What My Dog Can Teach Me About Sanctification
David BurchettDave Burchett is a successful television sports director with experiences that include the Olympic Games as well as professional and collegiate sports. Dave has directed television coverage of Texas Rangers baseball for over thirty years, earning a national Emmy and two local Emmy’s throughout his career. He is the author of When Bad Christians Happen to Good People and Bring ‘Em Back Alive. Dave has developed a speaking ministry as well as regularly blogs at DaveBurchett.com. Dave is married and has three grown sons, several grandchildren and another rescued Lab.
- 2009 Jan 30
Regular readers of the humble ramblings know how much I love dog friend Hannah. She is such a calming influence that I often call her “furry Prozac”. A fun article in Parade Magazine by “Dog Whisperer” Cesar Millan got me to thinking about how much I could learn about sanctification from my canine companion. Sanctification is not a word that Hannah would understand. Sadly, it is not a word that a lot of Christians understand either. It simply means the process of becoming more like Jesus. And just like everything else in this journey we can not do that apart from Christ. I will give you Cesar’s thoughts on life lessons that we can learn from dogs in italics. I will add my little spiritual postscript to each of his comments.
Live in the moment.
Cesar – People often wonder how I get such quick results with the dogs I rehabilitate. The answer is simple: Dogs live in the moment. They don’t regret the past or worry about the future.
That is so key. When we live in regret of the past or fear of the future we forfeit the potential joy of today. The Psalmist encouraged that very idea.
This is the day the LORD has made;
let us rejoice and be glad in it. (Psalm 118, NIV)
Nurture a balanced life.
Cesar – I tell my clients to follow this simple rule with their dogs: Offer exercise, discipline, and affection every day. Do the same for yourself. We humans are happier if our routines include physical activity, a sense of structure, and the opportunity to give and receive love on a daily basis.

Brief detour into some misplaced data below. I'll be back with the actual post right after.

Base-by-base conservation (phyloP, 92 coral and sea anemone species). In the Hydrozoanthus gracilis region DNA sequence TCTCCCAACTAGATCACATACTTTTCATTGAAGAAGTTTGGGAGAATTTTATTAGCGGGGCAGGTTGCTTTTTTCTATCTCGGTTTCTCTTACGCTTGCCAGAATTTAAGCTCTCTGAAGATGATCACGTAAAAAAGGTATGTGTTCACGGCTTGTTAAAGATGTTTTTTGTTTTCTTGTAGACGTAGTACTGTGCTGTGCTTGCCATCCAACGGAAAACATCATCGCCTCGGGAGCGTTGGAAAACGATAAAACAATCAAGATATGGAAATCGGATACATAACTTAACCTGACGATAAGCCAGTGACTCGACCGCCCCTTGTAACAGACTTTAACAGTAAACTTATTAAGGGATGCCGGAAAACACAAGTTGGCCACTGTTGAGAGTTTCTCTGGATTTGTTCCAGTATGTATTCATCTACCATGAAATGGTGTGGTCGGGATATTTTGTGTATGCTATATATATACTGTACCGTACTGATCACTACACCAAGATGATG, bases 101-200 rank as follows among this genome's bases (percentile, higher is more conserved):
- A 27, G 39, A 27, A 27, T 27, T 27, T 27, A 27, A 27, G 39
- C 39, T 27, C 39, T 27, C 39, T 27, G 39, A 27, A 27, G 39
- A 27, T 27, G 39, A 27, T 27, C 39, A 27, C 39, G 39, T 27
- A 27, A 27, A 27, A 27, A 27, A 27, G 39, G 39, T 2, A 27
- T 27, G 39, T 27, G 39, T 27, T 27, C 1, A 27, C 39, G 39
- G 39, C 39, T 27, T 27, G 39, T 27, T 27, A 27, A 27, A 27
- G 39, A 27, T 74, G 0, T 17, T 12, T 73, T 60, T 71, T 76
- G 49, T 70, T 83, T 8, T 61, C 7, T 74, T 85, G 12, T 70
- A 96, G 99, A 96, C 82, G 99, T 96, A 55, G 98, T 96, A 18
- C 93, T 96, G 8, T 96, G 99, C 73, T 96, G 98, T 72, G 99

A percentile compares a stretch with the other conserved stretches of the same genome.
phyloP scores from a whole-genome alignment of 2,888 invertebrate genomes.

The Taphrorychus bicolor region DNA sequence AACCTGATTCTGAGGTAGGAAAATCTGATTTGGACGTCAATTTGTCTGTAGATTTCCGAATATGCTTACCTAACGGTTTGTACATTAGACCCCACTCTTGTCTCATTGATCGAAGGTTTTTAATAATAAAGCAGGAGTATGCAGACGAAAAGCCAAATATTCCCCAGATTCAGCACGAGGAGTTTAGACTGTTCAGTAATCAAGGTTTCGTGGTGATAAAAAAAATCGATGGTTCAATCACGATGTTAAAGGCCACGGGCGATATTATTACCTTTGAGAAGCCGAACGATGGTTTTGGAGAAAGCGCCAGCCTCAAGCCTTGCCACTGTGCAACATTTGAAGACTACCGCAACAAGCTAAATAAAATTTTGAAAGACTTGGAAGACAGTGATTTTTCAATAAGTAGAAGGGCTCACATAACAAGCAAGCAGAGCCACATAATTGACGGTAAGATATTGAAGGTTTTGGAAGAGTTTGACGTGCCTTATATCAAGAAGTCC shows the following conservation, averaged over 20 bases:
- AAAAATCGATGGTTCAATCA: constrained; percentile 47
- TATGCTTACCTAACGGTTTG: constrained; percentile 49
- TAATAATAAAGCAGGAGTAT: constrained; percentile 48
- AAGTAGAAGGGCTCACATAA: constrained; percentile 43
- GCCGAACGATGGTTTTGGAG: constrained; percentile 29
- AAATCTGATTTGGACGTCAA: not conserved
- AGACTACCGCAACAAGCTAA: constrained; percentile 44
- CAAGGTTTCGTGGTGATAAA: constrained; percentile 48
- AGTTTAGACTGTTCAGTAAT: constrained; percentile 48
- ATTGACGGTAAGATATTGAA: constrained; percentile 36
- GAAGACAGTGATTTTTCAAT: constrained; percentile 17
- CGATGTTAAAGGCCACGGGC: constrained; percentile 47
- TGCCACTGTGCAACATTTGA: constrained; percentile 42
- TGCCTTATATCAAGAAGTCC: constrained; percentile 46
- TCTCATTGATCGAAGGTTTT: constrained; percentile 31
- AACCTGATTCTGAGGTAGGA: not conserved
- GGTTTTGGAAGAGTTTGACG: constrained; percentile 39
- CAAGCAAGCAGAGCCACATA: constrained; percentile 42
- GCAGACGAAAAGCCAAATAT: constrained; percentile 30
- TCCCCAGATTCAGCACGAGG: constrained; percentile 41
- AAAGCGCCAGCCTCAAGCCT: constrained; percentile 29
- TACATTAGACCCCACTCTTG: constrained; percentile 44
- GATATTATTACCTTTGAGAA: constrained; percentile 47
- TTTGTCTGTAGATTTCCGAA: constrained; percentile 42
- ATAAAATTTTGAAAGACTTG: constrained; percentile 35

Hmmm. I tell my clients (my tens of readers) almost everyday to live a balanced life as well. Love God everyday and allow Him to love you back. Am I the “Bad Christian Whisperer”? Can I do a TV Show where I rehabilitate anxious and poorly behaving Christians? Can I take a muzzle if I do?
Trust your instincts.
Cesar – Animals don’t care about words. They recognize that what’s really going on in any interaction is beneath the surface. Many of us have lost touch with this all-important instinctual part of our natures. By paying attention to nonverbal cues such as body language and energy, we can learn more about our friends, our loved ones, and ourselves.
Unbelievers don’t care about words either. For followers of Jesus the old saying that “actions speak louder than words” is often tragically true. On this point I would suggest we can only trust the Spirit of God to live in a way that communicates with both word and deed. When you trust the Holy Spirit you are free to trust your instincts.
But the fruit of the Spirit is love, joy, peace, patience, kindness, goodness, faithfulness, gentleness and self-control. Against such things there is no law. Those who belong to Christ Jesus have crucified the sinful nature with its passions and desires. Since we live by the Spirit, let us keep in step with the Spirit. (Galatians 5, NIV)
Be direct and consistent in your communication.
Cesar – Many of my clients only intermittently enforce rules, leaving their pets confused about what is and isn’t acceptable behavior. Great relationships, no matter the species, begin with clear and consistent communication.